Wednesday, December 01, 2010

The new US constitution

I think we are ignoring several enormous changes that have transformed the US from the hope of the world into a new form of corporate state: (1) since Eisenhower, if not before, the military has become a huge, wealthy, and independent power with its own rulers, its own priorities, and a lordly presence around the world. It will continue to absorb the lion's share of our wealth regardless of the economic and social consequences. (2) Beginning with Reagan, the rich have become vastly wealthier and more powerful compared to everyone else, while middle class and blue collar community and labor organizations have dwindled. Bottom line: wealth now dominates our politics. (3) The George W. Bush presidency destroyed something like $12 trillion of US wealth, mostly in the form of middle class home investments. This one time destruction of wealth vastly exceeds all the losses of all the European powers outside Russia during World War II, and because of other changes enumerated here it cannot be recovered. (4) The Supreme Court's decision in Citizens United definitively marks the end of democracy in the US. Sure, democratic forms remain, and occasionally a rich candidate loses, but with only occasional exceptions, wealth now determines election outcomes. This may be particularly pernicious at the level of judicial elections. Although the judiciary remains for now what it has long been, largely committed to the rule of law, Citizens United and the efforts of groups like the US Chamber of Commerce guarantee that it will become increasingly partisan and corrupt as honest judges are replaced by those compliant with wealth, power, and ideology. (5) A key feature of "globalization" is that the major political actors--the largest corporations--no longer dependent on the American consumer for their profits. They have a sharply reduced stake in the economic viability of the nation, and are therefore relatively free to pursue public policies that further impoverish most Americans. To put it another way, just because a firm is headquartered in the US doesn't mean that it cares much about US conditions. Its leaders are insulated by their personal wealth, and its economic prospects depend on a far larger base than the US.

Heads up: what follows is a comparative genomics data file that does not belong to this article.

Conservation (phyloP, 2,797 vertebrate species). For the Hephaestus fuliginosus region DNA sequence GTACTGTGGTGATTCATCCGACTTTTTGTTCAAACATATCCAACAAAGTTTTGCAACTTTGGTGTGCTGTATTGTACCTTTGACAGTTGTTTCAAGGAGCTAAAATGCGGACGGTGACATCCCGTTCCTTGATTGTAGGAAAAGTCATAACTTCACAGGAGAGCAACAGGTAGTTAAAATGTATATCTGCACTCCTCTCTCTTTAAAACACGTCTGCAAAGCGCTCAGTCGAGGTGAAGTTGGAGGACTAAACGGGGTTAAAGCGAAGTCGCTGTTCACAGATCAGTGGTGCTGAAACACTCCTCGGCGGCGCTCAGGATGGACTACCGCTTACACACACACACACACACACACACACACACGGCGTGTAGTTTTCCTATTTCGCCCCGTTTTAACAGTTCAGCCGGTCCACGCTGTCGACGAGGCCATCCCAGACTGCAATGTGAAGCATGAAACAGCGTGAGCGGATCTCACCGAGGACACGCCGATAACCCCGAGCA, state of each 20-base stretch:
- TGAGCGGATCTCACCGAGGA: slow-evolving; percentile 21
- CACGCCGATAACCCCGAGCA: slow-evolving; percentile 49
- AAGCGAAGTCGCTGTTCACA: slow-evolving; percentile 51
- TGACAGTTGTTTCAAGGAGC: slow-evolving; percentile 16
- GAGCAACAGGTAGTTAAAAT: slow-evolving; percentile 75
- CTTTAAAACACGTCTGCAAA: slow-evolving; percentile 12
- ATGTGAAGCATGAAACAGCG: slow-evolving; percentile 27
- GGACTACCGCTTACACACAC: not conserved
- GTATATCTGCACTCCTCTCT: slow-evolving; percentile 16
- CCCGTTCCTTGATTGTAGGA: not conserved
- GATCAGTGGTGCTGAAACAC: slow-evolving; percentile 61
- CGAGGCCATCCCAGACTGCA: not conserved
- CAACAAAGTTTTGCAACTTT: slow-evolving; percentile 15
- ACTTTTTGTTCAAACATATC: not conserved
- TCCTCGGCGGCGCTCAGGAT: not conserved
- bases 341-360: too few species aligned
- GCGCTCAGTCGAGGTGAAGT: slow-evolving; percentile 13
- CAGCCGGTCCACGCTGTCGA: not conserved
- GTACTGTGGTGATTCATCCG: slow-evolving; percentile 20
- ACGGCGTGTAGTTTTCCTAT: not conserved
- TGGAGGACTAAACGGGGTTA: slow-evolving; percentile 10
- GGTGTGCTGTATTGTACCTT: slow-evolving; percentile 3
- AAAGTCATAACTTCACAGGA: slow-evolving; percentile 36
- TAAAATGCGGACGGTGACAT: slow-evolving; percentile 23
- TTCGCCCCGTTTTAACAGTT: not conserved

These fundamental changes render impotent and irrelevant liberal objections to the misdeeds of the present system. Unless an extraordinary new leader emerges, the system cannot be changed back to what it was. We thought Obama would be such a leader, but for all his qualities he clearly lacks essential public leadership skills, and there is no better choice on the horizon. The Republicans are now the only viable political party on the national level, and as far as I can see the only hope for amelioration of the depressing prospects is dissension within their triumphant ranks. Improvement will take a long time if it can be done at all.

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